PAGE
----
Video evidence of the play shows Haynesworth bend down towards Gurode prior to his helmet being off and prior to the stomps. Because the view is partially blocked by other players it is unclear whether Haynesworth manually removes the helmet. Therefore, most media outlets reported simply that Gurode's helmet was off. However, hometown columnist Mickey Spagnola of DallasCowboys.com argued that Haynesworth pulled off Gurode's helmet.
On October 2, 2006, Haynesworth was suspended for five games without pay by the NFL. The suspension was only the second multi-game suspension in NFL history for an on-the-field incident, more than twice as long as the previous longest suspension, given in 1986 by then-commissioner Pete Rozelle to Green Bay nose tackle Charles Martin. Based on his 2006 base salary of $646,251, Haynesworth forfeited more than $190,000 in salary.Roger Goodell, who had recently became NFL's commissioner in the past month, stated that there was "absolutely no place in the game, or anywhere else" for Haynesworth's behavior. However, ESPNs Mark Schlereth, a 12-year NFL veteran, felt that Haynesworth should have been suspended for the rest of the season. Haynesworth's suspension was the longest for an in-game incident in NFL history until it was surpassed by Vontaze Burfict, who was suspended 12 games plus the 2019 playoffs for repeated violations of helmet hit rules.
The NFL Players Association initially planned to appeal the suspension, calling it too severe. However, Haynesworth said on October 3 that he would not appeal, after personally apologizing to Gurode on the same day. In a press conference on October 5, Haynesworth apologized to all who watched the game and said he had entered counseling to control his emotions. He also said that he would work with children in the Nashville area.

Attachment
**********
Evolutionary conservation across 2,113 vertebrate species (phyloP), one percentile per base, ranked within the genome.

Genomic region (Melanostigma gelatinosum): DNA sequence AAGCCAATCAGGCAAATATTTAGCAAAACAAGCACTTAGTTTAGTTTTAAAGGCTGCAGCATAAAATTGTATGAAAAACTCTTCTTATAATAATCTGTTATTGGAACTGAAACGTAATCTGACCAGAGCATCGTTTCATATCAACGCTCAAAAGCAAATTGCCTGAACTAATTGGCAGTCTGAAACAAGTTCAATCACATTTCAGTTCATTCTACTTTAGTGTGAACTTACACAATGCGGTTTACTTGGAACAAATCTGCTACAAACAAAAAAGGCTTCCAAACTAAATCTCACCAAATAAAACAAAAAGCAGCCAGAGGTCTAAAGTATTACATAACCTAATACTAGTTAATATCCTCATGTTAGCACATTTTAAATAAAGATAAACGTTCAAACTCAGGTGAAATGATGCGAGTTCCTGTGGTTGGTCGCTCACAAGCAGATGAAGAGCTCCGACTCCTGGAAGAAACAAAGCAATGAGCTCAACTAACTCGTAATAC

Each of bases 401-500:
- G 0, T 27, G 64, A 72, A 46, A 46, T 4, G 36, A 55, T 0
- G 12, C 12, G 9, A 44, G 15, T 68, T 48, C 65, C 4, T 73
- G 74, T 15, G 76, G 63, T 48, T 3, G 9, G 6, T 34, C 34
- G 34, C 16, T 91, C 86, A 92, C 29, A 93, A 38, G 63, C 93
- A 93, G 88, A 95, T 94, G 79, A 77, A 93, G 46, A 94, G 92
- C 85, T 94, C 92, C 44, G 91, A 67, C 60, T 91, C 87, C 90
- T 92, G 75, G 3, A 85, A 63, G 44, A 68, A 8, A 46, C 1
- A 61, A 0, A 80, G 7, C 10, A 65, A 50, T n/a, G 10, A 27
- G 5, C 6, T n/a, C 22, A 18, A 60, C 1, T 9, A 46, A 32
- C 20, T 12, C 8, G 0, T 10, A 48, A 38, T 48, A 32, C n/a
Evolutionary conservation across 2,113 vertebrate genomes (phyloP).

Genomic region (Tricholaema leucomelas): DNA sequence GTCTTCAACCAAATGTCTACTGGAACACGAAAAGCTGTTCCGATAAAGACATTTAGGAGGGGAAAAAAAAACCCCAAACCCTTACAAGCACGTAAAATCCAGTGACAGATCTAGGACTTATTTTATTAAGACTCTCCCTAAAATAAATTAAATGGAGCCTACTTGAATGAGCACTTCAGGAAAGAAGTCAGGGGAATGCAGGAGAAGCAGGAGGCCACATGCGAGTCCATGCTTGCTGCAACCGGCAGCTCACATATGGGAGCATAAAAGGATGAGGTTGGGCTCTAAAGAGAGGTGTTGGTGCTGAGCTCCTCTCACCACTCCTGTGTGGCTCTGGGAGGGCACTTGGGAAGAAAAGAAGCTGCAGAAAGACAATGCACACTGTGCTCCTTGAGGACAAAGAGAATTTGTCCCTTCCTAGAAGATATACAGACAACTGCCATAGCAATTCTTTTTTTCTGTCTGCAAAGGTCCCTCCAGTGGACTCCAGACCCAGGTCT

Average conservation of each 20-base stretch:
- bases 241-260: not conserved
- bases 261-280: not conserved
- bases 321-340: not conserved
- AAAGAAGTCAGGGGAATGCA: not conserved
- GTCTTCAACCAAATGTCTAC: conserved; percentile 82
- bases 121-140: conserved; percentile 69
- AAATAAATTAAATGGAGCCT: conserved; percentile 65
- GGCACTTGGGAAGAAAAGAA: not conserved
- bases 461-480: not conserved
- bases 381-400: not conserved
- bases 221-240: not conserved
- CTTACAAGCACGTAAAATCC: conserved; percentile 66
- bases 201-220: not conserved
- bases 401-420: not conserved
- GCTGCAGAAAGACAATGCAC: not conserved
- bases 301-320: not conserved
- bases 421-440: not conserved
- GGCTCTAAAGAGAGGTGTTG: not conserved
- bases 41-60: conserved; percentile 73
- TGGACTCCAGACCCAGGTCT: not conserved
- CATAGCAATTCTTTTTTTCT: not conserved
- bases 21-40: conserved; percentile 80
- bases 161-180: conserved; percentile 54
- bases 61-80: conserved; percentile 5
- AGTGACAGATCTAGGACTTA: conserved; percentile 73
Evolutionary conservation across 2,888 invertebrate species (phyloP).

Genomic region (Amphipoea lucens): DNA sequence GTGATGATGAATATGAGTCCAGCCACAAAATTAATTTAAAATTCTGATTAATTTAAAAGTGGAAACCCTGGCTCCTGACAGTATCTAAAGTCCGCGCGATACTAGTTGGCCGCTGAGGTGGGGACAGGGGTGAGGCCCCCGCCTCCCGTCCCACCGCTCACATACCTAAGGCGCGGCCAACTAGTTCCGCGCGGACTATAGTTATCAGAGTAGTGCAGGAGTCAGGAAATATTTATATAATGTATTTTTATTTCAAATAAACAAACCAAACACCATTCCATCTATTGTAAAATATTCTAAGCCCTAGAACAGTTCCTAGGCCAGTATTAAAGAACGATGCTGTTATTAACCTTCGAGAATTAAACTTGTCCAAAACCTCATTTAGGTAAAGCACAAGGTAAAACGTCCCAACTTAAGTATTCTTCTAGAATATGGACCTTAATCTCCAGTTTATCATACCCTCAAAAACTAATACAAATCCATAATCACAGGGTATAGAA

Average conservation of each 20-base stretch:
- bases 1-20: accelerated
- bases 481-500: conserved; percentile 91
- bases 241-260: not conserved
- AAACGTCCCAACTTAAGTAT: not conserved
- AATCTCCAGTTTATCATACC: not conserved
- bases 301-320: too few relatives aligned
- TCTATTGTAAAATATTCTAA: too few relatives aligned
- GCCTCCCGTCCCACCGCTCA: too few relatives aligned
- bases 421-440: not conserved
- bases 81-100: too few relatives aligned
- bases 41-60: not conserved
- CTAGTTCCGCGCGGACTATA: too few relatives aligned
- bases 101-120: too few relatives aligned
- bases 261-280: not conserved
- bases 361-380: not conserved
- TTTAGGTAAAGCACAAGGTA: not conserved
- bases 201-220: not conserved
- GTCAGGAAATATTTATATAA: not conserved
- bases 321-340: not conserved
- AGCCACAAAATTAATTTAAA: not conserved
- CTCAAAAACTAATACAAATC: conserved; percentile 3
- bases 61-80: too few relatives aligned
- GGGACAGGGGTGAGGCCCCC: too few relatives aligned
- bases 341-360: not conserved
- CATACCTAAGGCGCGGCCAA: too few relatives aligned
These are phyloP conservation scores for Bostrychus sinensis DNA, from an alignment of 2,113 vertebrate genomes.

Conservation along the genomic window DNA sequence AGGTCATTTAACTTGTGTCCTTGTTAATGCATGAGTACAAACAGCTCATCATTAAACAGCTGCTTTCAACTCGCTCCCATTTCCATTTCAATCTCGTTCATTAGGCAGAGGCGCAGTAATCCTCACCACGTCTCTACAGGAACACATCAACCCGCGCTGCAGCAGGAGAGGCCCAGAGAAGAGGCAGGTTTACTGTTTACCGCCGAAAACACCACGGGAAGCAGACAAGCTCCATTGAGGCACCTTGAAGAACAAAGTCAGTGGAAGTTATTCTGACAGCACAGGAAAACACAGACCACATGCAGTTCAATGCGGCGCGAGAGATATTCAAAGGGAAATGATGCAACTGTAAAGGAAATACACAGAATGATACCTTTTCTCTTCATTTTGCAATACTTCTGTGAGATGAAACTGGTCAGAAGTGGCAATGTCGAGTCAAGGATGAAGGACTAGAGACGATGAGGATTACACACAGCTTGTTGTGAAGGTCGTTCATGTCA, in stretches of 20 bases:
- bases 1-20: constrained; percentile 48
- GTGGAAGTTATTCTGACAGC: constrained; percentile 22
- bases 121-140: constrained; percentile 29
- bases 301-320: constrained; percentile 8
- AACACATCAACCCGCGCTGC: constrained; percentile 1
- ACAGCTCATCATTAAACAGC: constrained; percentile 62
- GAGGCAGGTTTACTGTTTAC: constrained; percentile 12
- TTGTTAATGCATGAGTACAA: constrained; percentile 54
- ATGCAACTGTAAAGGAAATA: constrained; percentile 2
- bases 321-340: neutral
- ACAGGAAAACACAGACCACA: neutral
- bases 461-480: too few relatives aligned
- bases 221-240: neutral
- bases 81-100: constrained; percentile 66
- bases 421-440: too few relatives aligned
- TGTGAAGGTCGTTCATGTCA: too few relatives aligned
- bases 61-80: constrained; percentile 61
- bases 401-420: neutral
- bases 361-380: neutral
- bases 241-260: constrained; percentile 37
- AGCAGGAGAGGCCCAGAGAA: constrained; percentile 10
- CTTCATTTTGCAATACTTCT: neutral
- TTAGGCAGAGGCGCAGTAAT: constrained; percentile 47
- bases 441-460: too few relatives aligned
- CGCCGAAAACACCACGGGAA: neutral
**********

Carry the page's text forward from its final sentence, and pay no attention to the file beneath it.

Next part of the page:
Fisher told Parcells after the game that the Titans would punish Haynesworth themselves if they felt that the NFL's punishment was not serious enough. On the same day as Haynesworth's press conference, Fisher told a national radio show that the Cowboys game may have been Haynesworth's last as a Titan. The team had the option of either deactivating him for the remaining seven games of the season or releasing him. Had the Titans released him, they had enough room under the salary cap to absorb the $5.5 million they would owe him for 2007.
Haynesworth was eligible to return on November 19 for the Titans' game against the Philadelphia Eagles. Even so on, there was no guarantee that he would play. Haynesworth's agent, Chad Speck, told several media outlets that Haynesworth fully expected to return to practice on November 13, and he did indeed report that day. He played against the Eagles on November 19, and recorded one tackle.
On September 9, 2007, in the season opener against the Jacksonville Jaguars, Haynesworth was called for unnecessary roughness when he slammed running back Maurice Jones-Drew to the ground after a tackle. He was fined $5,000 by the NFL for this incident. Afterwards, when asked if he would be gentler during play, he commented, "I'm not going to be any gentler or whatever. Maybe I'll just help them up."
Haynesworth was elected to the Pro Bowl for the first time for the 2007 NFL season. During this season following the stomping incident, he ranked second on the team with six sacks in his 11 games played up to the selection, led or tied for the team-high in total tackles three times that season, and led or tied the team-high in quarterback pressures five times. At the point where the Pro Bowl selection was made, the Titans had an 8-3 record in games in which Haynesworth started and were 0-3 in games in which he did not play.
Haynesworth said of his Pro Bowl selection, "It's an awesome feeling. It's kind of a load off my back because I didn't want last year's suspension to define my career. It was a difficult time in my life, but I was determined to keep working hard to get to this point and earn the respect of my teammates, coaches and fans." Haynesworth failed to sign with Tennessee due to the deadline of signing a franchise tagged player.